What is AWK NF?

The “AWK” function is a Linux utility that is used for text analysis that offers strong data control. To use the Linux computer program and “AWK” function, users can evaluate, modify, and generate the prepared results. The “AWK NF” variable is used to show how many files, elements, or other items are contained in a line of any file.

Working of AWK NF

The “AWK” program operates on programs that contain the rules which are made up of various patterns and actions that are carried out on text that matches the pattern. A pattern and action make up a rule together. The entire “AWK” program is then enclosed in a single quote.

Now, we just use a simple example to demonstrate what happens when we type “who” in the Ubuntu 20.04 terminal. This command displays an information about the user as well as the current time and date.

Linux@linux:~$ who

We run this command by clicking enter on the keyboard which prints the date and time as “2022-12-08” and “15:06”, respectively, before publishing some whitespace and the user’s name as “Linux”.

By default, “AWK” interprets a field as a string of characters that are enclosed in whitespace at the beginning and end of a line. Here, we demonstrate how to write a command using the “AWK” parameters and “who” to retrieve the first field using the dollar sign and the number 1 ($1). If we wish to retrieve the first field from a text file or other data, we utilize the “$1” dollar sign with one. For this, we use the command in which we first write “who”. Then, we use this “|” bar. Then, we put space by pressing the space bar on the keyboard. We then write “awk”. Then, we use an inverted comma, followed by curly brackets. Finally, we use the “print” word and the “$1” symbol inside of these brackets.

Linux@linux:~$ who | awk ‘{print $1}’

As you can see in the previous output image, when we only use “who” in the terminal and run this, it displays the user name along with the necessary information which includes the date and time. However, because we use the “print $1” with “AWK” in the previous command, it only prints the first field because the “$1” is used to print the first field of the file among other things.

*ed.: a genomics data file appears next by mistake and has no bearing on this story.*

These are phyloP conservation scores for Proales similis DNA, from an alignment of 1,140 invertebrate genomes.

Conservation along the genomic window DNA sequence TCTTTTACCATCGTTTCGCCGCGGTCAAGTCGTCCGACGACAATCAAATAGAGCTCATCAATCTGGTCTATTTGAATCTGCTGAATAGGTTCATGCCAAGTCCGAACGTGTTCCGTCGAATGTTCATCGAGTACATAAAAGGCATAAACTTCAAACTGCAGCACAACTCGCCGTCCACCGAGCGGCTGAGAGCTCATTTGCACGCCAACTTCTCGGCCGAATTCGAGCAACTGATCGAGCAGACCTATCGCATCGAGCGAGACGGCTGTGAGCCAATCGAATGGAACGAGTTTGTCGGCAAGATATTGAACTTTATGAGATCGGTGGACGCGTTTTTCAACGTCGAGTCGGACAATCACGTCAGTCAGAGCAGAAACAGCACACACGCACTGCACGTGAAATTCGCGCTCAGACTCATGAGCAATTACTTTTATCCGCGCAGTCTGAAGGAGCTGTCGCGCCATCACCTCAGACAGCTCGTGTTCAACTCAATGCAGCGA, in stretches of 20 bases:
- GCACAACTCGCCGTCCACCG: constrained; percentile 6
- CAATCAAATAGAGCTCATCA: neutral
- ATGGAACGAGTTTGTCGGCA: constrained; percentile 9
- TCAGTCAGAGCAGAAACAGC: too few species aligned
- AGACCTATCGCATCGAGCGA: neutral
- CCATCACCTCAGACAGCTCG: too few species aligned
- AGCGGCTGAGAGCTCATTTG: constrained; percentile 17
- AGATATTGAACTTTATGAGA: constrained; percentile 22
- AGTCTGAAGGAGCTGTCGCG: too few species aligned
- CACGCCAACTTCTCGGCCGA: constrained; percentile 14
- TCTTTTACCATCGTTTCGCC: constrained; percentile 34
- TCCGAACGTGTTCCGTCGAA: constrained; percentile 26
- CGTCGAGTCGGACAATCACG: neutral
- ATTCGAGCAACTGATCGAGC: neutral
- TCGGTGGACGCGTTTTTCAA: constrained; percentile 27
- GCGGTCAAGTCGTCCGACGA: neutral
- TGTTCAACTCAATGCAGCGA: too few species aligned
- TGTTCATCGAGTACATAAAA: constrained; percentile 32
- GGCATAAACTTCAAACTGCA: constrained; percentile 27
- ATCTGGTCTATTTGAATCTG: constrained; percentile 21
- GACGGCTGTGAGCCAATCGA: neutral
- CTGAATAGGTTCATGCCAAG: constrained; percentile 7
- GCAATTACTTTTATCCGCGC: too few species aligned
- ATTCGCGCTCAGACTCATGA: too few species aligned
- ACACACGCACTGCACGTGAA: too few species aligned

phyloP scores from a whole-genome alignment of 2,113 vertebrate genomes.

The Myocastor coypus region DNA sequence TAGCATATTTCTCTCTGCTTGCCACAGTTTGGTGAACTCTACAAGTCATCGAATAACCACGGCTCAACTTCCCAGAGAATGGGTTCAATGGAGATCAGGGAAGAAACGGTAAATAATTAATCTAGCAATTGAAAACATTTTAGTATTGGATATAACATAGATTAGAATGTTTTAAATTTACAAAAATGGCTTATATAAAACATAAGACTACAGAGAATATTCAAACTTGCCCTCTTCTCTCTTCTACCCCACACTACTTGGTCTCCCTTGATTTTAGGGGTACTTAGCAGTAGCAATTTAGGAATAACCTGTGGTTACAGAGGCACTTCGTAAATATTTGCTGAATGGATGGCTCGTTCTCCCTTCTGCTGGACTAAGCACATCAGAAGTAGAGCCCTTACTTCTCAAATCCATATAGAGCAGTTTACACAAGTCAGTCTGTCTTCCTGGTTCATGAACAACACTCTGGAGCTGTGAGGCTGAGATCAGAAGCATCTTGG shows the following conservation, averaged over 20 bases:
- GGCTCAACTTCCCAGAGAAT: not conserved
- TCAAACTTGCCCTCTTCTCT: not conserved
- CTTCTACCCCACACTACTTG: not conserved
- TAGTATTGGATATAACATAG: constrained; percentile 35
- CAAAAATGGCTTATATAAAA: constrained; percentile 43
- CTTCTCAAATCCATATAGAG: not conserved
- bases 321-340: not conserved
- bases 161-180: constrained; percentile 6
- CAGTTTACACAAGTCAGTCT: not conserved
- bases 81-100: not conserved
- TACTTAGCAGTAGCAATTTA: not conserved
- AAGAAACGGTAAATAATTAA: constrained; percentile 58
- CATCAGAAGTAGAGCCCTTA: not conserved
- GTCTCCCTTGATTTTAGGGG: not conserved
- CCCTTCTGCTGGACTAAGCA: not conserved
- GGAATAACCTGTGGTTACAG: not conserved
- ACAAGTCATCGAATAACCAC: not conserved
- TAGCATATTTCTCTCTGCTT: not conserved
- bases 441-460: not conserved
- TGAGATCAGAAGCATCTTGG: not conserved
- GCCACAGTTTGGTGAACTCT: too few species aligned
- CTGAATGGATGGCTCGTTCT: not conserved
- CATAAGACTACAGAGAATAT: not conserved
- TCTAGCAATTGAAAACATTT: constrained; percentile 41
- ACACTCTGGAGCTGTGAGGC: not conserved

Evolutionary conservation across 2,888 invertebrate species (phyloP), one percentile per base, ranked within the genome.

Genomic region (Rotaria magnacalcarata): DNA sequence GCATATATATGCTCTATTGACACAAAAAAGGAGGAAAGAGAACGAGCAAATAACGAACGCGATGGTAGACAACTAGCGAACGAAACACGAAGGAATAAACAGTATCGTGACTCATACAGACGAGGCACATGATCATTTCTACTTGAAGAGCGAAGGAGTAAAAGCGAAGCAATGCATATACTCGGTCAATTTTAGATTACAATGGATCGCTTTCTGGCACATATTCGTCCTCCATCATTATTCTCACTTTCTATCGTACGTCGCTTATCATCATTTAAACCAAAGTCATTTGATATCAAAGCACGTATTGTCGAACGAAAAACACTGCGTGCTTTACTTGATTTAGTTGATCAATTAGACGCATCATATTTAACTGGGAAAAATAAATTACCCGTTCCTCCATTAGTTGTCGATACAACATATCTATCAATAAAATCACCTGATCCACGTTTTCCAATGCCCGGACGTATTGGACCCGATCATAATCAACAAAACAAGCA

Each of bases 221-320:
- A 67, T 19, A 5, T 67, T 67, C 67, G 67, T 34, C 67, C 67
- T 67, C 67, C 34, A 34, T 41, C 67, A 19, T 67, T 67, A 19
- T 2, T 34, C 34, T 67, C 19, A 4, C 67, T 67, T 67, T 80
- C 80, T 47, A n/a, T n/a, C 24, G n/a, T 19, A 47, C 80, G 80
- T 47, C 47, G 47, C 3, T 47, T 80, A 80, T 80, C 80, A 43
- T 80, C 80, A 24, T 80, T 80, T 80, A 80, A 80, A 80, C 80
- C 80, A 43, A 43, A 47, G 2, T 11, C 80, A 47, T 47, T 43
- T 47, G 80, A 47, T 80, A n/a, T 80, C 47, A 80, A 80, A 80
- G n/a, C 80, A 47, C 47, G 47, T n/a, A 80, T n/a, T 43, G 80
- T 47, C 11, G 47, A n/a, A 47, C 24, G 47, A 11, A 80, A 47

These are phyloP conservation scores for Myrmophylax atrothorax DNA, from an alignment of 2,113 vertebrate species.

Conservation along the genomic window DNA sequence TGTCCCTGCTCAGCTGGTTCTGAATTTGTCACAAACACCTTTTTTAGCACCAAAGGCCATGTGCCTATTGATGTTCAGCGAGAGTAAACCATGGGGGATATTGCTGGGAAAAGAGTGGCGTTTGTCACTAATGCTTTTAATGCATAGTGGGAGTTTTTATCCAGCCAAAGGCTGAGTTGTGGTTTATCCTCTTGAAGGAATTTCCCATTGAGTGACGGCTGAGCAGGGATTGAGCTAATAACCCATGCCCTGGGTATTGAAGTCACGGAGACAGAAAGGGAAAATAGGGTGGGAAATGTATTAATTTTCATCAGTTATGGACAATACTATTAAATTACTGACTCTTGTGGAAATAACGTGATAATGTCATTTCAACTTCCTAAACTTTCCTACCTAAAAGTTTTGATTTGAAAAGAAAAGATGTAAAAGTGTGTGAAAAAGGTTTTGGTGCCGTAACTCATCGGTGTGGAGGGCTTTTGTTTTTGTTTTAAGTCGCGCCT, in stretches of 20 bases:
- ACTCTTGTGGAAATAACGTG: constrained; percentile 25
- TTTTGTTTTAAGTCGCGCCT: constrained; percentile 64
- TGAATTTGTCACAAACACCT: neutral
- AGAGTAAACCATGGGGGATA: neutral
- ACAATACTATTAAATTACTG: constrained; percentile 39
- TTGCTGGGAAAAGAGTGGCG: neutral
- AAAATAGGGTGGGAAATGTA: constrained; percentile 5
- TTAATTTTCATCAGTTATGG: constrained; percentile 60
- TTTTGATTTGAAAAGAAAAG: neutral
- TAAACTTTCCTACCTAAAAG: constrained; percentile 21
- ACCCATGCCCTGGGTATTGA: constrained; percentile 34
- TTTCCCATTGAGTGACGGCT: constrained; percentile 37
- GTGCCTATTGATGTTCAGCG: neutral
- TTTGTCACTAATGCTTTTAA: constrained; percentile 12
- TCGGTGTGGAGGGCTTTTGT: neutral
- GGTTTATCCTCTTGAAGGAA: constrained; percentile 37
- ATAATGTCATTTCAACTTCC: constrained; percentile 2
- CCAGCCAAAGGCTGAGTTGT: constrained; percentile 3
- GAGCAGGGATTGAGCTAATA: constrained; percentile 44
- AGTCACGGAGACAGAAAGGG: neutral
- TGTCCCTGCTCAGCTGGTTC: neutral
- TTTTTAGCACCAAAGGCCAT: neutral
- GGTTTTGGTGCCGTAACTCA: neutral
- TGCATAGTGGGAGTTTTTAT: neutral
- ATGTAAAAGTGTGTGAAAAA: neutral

Creating a Text File on the Desktop Using the Terminal and Printing All of Its Content with “AWK”

Since “AWK” is used to print the entire contents of a file on the terminal, we create a text file as the first step and print the information of the file on the terminal. Here, we create a text file on the desktop using the terminal. For this, we write the command in which we write “nano” as a text editor. Then, we use the symbol (~) followed by the slash “/”. Then, we write “Desktop” because we create a file on the desktop followed by the slash “/”. Again, we then write the name of the file which we want to create. Finally, we create a file named “textfile” with the “.txt” extension because it is a text file.

Linux@linux:~$ nano ~/Desktop/textfile.txt

Therefore, a terminal displays a blank screen to us when we input this command, as demonstrated in the following image:

We input the data by typing it into the terminal that we want to store in the text file. To do this, we create five lines. The first of which contains the word “Hello”. The second contains “hey”. The third contains “hi”. The fourth contains two elements, “goodbye” and “123”. And the fifth line is empty, as shown in the following image:

When we press “Ctrl-x” after entering the data in the “textfile.txt” file, the “yes” or “No” choice appears on the screen. We know that we want to save the file. So, we press “Ctrl-y” to save the file, and the file is successfully created.

The following image shows the file shown: